- to tire or weary by labor; exhaust (often followed by out): The long climb fagged us out.
- British. to require (a younger public-school pupil) to do menial chores.
- Nautical. to fray or unlay the end of (a rope).
- Chiefly British. to work until wearied; work hard: to fag away at French.
- British Informal. to do menial chores for an older public-school pupil.
- Slang. a cigarette.
- a fag end, as of cloth.
- a rough or defective spot in a woven fabric; blemish; flaw.
- Chiefly British. drudgery; toil.
- British Informal. a younger pupil in a British public school required to perform certain menial tasks for, and submit to the hazing of, an older pupil.
- a drudge.
Origin of fag1
Examples from the Web for fagging
Fagging, which began after the first fortnight, he found a not unpleasant duty.The Hill
Horace Annesley Vachell
Volumes of nonsense have been written about the Fagging System.Seeing and Hearing
George W. E. Russell
Fagging was a fully established system at Eton and Winchester in the 16th century, and is probably a good deal older.
Fagging was the law; so the upper forms enslaved the lower ones.Little Journeys To The Homes Of Great Teachers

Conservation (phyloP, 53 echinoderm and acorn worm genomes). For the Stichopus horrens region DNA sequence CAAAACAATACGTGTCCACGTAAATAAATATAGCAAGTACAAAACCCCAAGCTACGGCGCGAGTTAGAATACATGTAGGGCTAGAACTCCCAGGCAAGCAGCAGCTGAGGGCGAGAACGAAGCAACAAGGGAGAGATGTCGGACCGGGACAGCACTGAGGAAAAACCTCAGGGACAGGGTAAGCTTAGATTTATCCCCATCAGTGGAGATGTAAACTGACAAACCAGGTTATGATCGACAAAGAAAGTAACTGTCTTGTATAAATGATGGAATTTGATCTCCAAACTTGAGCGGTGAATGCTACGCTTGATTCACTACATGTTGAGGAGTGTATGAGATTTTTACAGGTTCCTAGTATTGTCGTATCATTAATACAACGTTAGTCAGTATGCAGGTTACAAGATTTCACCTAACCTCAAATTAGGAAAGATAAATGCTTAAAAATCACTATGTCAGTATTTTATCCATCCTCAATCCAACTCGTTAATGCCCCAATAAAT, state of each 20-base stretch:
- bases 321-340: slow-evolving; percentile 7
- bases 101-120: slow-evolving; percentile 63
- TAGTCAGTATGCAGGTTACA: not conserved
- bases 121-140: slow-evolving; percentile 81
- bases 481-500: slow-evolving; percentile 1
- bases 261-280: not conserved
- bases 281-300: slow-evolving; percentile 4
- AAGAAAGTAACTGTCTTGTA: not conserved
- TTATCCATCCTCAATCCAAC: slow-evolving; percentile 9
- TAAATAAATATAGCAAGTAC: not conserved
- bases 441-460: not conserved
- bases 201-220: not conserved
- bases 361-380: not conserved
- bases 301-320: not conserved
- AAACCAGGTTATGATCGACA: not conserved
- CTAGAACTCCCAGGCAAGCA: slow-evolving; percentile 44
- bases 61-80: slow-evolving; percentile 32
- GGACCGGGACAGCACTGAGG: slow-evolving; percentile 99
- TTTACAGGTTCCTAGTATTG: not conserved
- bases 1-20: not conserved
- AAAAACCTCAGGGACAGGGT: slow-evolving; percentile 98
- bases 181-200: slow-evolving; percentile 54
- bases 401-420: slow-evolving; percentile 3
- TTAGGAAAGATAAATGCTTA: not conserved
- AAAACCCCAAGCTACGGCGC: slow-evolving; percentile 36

- informal a boring or wearisome taskit's a fag having to walk all that way
- British (esp formerly) a young public school boy who performs menial chores for an older boy or prefect
- (when tr, often foll by out) informal to become or cause to become exhausted by hard toil or work
- (usually intr) British to do or cause to do menial chores in a public schoolBrown fags for Lee
- British a slang word for cigarette
- a fag end, as of cloth
- slang, mainly US and Canadian short for faggot 2
Word Origin and History for fagging
"to droop, decline, tire," 1520s, apparently an alteration of flag (v.) in its sense of "droop." Transitive sense of "to make (someone or something) fatigued" is first attested 1826. Related: Fagged; fagging.
British slang for "cigarette" (originally, especially, the butt of a smoked cigarette), 1888, probably from fag-end "extreme end, loose piece" (1610s), from fag "loose piece" (late 15c.), which is perhaps related to fag (v.).